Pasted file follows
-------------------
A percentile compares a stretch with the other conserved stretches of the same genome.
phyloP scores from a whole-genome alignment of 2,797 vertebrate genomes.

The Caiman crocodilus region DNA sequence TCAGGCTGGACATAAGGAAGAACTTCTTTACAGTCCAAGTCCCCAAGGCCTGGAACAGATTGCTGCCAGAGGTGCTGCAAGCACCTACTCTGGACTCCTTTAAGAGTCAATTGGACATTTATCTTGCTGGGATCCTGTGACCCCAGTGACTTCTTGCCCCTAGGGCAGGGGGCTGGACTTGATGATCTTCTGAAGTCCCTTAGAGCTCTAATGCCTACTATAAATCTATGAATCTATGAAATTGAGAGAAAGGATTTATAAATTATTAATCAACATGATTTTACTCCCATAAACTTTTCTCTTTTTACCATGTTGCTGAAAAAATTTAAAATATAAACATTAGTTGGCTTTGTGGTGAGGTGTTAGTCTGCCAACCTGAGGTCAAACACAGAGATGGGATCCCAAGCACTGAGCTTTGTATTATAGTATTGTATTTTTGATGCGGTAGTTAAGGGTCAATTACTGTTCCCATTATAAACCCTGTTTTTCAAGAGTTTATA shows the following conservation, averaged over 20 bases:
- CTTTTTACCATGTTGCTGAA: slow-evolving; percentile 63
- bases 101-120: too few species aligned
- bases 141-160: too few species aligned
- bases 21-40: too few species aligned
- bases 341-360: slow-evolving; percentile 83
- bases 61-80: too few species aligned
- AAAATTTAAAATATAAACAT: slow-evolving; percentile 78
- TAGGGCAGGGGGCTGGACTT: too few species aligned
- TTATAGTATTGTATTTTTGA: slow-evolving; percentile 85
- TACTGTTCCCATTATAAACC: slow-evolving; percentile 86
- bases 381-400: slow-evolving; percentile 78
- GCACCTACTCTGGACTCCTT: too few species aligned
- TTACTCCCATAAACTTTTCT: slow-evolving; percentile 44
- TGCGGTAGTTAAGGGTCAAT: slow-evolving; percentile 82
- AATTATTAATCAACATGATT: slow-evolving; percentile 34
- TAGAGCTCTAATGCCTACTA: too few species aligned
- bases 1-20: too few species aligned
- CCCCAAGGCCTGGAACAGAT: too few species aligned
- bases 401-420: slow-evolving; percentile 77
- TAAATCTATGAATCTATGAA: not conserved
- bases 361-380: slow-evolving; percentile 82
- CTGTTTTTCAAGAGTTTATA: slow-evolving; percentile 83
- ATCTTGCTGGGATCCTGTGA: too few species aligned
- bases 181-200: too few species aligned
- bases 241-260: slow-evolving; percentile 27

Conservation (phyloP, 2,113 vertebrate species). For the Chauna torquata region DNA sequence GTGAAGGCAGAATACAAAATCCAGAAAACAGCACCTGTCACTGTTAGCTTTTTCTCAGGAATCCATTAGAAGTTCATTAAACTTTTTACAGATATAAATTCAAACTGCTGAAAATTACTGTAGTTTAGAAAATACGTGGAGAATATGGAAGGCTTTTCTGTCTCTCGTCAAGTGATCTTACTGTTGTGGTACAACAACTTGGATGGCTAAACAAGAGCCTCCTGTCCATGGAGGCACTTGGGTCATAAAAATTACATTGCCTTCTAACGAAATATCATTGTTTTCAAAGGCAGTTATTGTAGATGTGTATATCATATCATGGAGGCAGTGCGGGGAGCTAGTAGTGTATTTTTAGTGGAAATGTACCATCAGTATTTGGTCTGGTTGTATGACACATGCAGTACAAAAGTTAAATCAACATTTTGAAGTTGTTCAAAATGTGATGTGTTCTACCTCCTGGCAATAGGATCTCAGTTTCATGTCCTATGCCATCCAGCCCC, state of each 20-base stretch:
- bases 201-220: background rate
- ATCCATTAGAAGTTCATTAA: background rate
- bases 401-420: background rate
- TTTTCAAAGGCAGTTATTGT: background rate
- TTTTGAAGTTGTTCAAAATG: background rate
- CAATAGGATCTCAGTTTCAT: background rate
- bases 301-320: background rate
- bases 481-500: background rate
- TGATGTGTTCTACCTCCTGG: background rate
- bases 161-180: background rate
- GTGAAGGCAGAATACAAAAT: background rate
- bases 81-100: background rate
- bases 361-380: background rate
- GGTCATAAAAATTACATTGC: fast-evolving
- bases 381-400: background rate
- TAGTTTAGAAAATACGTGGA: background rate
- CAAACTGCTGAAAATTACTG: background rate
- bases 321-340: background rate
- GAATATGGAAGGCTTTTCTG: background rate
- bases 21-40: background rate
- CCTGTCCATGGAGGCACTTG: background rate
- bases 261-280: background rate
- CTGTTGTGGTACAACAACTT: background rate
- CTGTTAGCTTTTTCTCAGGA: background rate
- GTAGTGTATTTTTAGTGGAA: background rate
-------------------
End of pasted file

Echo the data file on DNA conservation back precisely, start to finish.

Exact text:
A percentile compares a stretch with the other conserved stretches of the same genome.
phyloP scores from a whole-genome alignment of 2,797 vertebrate genomes.

The Caiman crocodilus region DNA sequence TCAGGCTGGACATAAGGAAGAACTTCTTTACAGTCCAAGTCCCCAAGGCCTGGAACAGATTGCTGCCAGAGGTGCTGCAAGCACCTACTCTGGACTCCTTTAAGAGTCAATTGGACATTTATCTTGCTGGGATCCTGTGACCCCAGTGACTTCTTGCCCCTAGGGCAGGGGGCTGGACTTGATGATCTTCTGAAGTCCCTTAGAGCTCTAATGCCTACTATAAATCTATGAATCTATGAAATTGAGAGAAAGGATTTATAAATTATTAATCAACATGATTTTACTCCCATAAACTTTTCTCTTTTTACCATGTTGCTGAAAAAATTTAAAATATAAACATTAGTTGGCTTTGTGGTGAGGTGTTAGTCTGCCAACCTGAGGTCAAACACAGAGATGGGATCCCAAGCACTGAGCTTTGTATTATAGTATTGTATTTTTGATGCGGTAGTTAAGGGTCAATTACTGTTCCCATTATAAACCCTGTTTTTCAAGAGTTTATA shows the following conservation, averaged over 20 bases:
- CTTTTTACCATGTTGCTGAA: slow-evolving; percentile 63
- bases 101-120: too few species aligned
- bases 141-160: too few species aligned
- bases 21-40: too few species aligned
- bases 341-360: slow-evolving; percentile 83
- bases 61-80: too few species aligned
- AAAATTTAAAATATAAACAT: slow-evolving; percentile 78
- TAGGGCAGGGGGCTGGACTT: too few species aligned
- TTATAGTATTGTATTTTTGA: slow-evolving; percentile 85
- TACTGTTCCCATTATAAACC: slow-evolving; percentile 86
- bases 381-400: slow-evolving; percentile 78
- GCACCTACTCTGGACTCCTT: too few species aligned
- TTACTCCCATAAACTTTTCT: slow-evolving; percentile 44
- TGCGGTAGTTAAGGGTCAAT: slow-evolving; percentile 82
- AATTATTAATCAACATGATT: slow-evolving; percentile 34
- TAGAGCTCTAATGCCTACTA: too few species aligned
- bases 1-20: too few species aligned
- CCCCAAGGCCTGGAACAGAT: too few species aligned
- bases 401-420: slow-evolving; percentile 77
- TAAATCTATGAATCTATGAA: not conserved
- bases 361-380: slow-evolving; percentile 82
- CTGTTTTTCAAGAGTTTATA: slow-evolving; percentile 83
- ATCTTGCTGGGATCCTGTGA: too few species aligned
- bases 181-200: too few species aligned
- bases 241-260: slow-evolving; percentile 27

Conservation (phyloP, 2,113 vertebrate species). For the Chauna torquata region DNA sequence GTGAAGGCAGAATACAAAATCCAGAAAACAGCACCTGTCACTGTTAGCTTTTTCTCAGGAATCCATTAGAAGTTCATTAAACTTTTTACAGATATAAATTCAAACTGCTGAAAATTACTGTAGTTTAGAAAATACGTGGAGAATATGGAAGGCTTTTCTGTCTCTCGTCAAGTGATCTTACTGTTGTGGTACAACAACTTGGATGGCTAAACAAGAGCCTCCTGTCCATGGAGGCACTTGGGTCATAAAAATTACATTGCCTTCTAACGAAATATCATTGTTTTCAAAGGCAGTTATTGTAGATGTGTATATCATATCATGGAGGCAGTGCGGGGAGCTAGTAGTGTATTTTTAGTGGAAATGTACCATCAGTATTTGGTCTGGTTGTATGACACATGCAGTACAAAAGTTAAATCAACATTTTGAAGTTGTTCAAAATGTGATGTGTTCTACCTCCTGGCAATAGGATCTCAGTTTCATGTCCTATGCCATCCAGCCCC, state of each 20-base stretch:
- bases 201-220: background rate
- ATCCATTAGAAGTTCATTAA: background rate
- bases 401-420: background rate
- TTTTCAAAGGCAGTTATTGT: background rate
- TTTTGAAGTTGTTCAAAATG: background rate
- CAATAGGATCTCAGTTTCAT: background rate
- bases 301-320: background rate
- bases 481-500: background rate
- TGATGTGTTCTACCTCCTGG: background rate
- bases 161-180: background rate
- GTGAAGGCAGAATACAAAAT: background rate
- bases 81-100: background rate
- bases 361-380: background rate
- GGTCATAAAAATTACATTGC: fast-evolving
- bases 381-400: background rate
- TAGTTTAGAAAATACGTGGA: background rate
- CAAACTGCTGAAAATTACTG: background rate
- bases 321-340: background rate
- GAATATGGAAGGCTTTTCTG: background rate
- bases 21-40: background rate
- CCTGTCCATGGAGGCACTTG: background rate
- bases 261-280: background rate
- CTGTTGTGGTACAACAACTT: background rate
- CTGTTAGCTTTTTCTCAGGA: background rate
- GTAGTGTATTTTTAGTGGAA: background rate